With mosquito season upon us, people are stocking up on repellents to prevent itchy bites. Bug repellents are important because they don’t just protect against the buzzing, blood-sucking little pests—they also safeguard against the diseases they carry, which kill some 700,000 people worldwide each year.
Surprisingly, despite widespread use, no one understood exactly how most mosquito repellents keep the insects away. Now researchers are starting to uncover the first pieces of the puzzle.
A new study has identified a scent receptor in mosquitoes that helps them sniff out and avoid trace amounts of pyrethrum, a plant extract used for centuries to repel biting insects.
One of the oldest insecticides known, pyrethrum comes from the dried, crushed flowers of certain chrysanthemum species. Pyrethrum breaks down quickly in sunlight and isn’t readily absorbed through the skin, so the insecticide has long been considered one of the safer options for use around children and pets.
What makes pyrethrum toxic to mosquitoes has been known for some time. It works by binding to tiny pores in the insects’ nerve cells and paralyzing them on contact. But it has another property whose mode of action is more of a mystery. At lower concentrations it protects not by killing mosquitoes but by preventing them from getting close enough to land and bite in the first place.
Led by biology professor Ke Dong, who recently joined the faculty at Duke University, the team did a variety of tests to understand how mosquitoes detect and avoid pyrethrum, and which of the extract’s chemical components help them do it.
First, they had people don a special rubber glove and put their hand in a cage holding 50 hungry mosquitoes. The glove had a window screen on the back made of two layers of loose-fitting mesh. The top layer acts as a barrier that mosquitoes are unable to bite through. Normally, mosquitoes find the heat and aroma of human skin wafting through the mesh irresistible, and are quick to land and check it out. But when the bottom layer of mesh closest to the skin was treated with pyrethrum, they lost interest.
These early experiments confirmed that mosquitoes don’t have to get close enough to taste or touch pyrethrum-treated skin or clothing to stay away. To find out if smell was involved, the researchers attached tiny wire electrodes to the small hairs covering the mosquitoes’ antennae and measured their electrical responses to puffs of air containing chemicals released by pyrethrum and other repellents.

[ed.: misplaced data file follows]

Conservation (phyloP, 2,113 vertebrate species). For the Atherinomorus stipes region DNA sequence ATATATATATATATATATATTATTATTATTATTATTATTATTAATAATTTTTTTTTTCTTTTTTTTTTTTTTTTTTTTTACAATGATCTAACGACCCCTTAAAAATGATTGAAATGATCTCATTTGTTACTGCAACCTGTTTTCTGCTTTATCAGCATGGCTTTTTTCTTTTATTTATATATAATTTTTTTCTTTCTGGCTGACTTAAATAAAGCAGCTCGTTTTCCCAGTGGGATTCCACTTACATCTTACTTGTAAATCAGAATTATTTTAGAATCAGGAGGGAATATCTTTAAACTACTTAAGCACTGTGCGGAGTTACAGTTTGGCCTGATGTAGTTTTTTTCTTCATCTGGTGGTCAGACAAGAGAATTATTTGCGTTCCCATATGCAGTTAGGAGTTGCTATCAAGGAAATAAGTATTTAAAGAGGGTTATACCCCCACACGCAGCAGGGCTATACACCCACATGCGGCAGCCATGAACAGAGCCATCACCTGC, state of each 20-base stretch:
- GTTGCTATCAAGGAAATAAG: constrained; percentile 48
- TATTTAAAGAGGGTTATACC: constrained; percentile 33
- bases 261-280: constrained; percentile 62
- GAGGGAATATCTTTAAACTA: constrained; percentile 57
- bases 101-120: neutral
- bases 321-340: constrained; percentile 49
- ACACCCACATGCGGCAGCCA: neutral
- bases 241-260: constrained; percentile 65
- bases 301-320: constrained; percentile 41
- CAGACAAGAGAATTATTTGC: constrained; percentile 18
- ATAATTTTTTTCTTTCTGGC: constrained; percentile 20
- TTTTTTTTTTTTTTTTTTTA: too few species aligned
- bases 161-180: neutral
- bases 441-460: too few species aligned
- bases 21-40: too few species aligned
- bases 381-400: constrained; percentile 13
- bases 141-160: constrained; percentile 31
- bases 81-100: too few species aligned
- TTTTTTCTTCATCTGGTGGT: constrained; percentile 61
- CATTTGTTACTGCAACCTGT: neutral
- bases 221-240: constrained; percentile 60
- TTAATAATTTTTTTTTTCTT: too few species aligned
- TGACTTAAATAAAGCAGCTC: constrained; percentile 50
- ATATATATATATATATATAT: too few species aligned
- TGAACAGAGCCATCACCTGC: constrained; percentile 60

A mosquito’s ability to smell comes from special receptors embedded in nerve cells on the insect’s antennae and mouth parts. Once odor molecules wafting through the air stimulate these receptors, the nerve cells send a message to the brain, which identifies the smell.
Dong and her colleagues were able to pinpoint a specific ingredient in pyrethrum flower extracts, called EBF, which activates a smell receptor in the mosquito’s antenna called Or31.
They found that EBF works together with other components called pyrethrins to make an especially off-putting bouquet. Even tiny doses that mosquitoes barely seem to notice when the compounds occur alone—fewer than five odor molecules per million molecules of air—can send the insects flying or crawling away when they occur in combination.
While the researchers focused on the mosquito species Aedes aegypti—which spreads viruses such as Zika, yellow fever and dengue—they also found Or31 odor receptors with strikingly similar protein sequences in six other mosquito species.
More than 200 types of mosquitoes live in the United States alone; about a dozen of which spread germs that can make people sick.
With mosquitoes becoming increasingly resistant to our best chemical defenses, researchers are constantly on the lookout for new ways to fight them.
These findings, published May 5 in the journal Nature Communications, could help researchers develop new broad-spectrum repellents to keep a variety of mosquitoes at bay, and by extension stop them from biting people and spreading disease.